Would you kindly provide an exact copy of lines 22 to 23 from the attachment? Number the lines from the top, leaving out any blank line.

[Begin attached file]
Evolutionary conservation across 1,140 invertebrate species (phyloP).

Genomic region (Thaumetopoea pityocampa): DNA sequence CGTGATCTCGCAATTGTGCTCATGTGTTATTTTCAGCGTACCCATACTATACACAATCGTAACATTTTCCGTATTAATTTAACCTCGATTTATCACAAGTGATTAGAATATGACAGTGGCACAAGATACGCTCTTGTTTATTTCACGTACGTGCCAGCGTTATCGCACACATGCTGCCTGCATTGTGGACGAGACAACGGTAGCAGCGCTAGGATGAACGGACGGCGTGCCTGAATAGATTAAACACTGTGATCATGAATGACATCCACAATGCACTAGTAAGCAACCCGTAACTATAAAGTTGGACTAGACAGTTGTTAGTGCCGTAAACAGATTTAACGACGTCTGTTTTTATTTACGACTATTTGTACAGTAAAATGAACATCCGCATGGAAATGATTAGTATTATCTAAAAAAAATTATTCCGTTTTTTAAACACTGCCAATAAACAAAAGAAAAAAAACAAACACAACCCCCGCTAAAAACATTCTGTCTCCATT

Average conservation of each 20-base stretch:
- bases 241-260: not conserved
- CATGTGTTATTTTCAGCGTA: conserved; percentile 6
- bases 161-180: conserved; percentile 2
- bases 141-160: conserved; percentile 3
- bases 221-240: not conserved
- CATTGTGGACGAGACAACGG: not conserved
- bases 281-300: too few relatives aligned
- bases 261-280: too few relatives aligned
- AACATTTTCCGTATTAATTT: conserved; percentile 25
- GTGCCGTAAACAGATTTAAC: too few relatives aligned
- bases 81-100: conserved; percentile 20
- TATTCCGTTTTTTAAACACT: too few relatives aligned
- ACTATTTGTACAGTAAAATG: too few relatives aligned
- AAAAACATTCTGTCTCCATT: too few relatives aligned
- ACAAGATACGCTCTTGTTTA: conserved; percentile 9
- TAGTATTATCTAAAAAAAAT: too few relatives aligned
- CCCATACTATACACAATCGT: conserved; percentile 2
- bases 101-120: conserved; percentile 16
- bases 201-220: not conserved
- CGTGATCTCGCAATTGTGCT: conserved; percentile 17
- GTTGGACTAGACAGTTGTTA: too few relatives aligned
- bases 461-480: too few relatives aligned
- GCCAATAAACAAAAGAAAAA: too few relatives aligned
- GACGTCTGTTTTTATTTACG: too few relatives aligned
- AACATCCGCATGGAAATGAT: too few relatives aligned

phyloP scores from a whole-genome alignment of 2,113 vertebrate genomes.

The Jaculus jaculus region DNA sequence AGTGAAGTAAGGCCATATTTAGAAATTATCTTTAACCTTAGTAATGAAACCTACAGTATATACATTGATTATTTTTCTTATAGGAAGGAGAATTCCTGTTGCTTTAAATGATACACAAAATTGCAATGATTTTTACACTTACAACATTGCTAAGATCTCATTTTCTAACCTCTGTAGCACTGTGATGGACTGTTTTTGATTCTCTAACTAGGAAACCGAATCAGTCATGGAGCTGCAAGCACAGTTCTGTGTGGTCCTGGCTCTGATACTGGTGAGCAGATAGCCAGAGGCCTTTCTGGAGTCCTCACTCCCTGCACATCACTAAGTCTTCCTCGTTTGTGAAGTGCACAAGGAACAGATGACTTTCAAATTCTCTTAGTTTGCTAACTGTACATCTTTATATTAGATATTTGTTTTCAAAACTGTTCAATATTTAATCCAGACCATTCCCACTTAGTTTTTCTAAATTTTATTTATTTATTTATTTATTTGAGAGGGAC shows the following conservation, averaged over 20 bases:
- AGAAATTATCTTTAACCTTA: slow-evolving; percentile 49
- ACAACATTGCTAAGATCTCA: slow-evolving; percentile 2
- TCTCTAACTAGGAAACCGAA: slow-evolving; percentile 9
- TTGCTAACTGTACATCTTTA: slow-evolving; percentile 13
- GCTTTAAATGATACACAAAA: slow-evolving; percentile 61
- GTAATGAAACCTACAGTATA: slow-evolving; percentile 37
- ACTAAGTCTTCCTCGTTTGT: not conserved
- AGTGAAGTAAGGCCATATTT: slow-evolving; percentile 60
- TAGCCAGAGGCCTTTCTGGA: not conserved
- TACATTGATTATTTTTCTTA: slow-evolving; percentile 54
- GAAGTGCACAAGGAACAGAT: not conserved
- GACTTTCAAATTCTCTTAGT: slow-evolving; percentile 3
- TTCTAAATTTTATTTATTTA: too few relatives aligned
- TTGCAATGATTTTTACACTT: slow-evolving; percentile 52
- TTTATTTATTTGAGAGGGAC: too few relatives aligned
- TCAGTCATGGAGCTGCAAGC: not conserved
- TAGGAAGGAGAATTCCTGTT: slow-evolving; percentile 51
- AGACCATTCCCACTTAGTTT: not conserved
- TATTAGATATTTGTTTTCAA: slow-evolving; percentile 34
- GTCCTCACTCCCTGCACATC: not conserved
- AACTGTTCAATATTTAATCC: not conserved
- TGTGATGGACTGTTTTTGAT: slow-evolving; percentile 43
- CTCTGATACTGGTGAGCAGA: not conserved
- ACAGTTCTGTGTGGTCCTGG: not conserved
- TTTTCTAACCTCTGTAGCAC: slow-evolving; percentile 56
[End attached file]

- bases 201-220: not conserved
- CGTGATCTCGCAATTGTGCT: conserved; percentile 17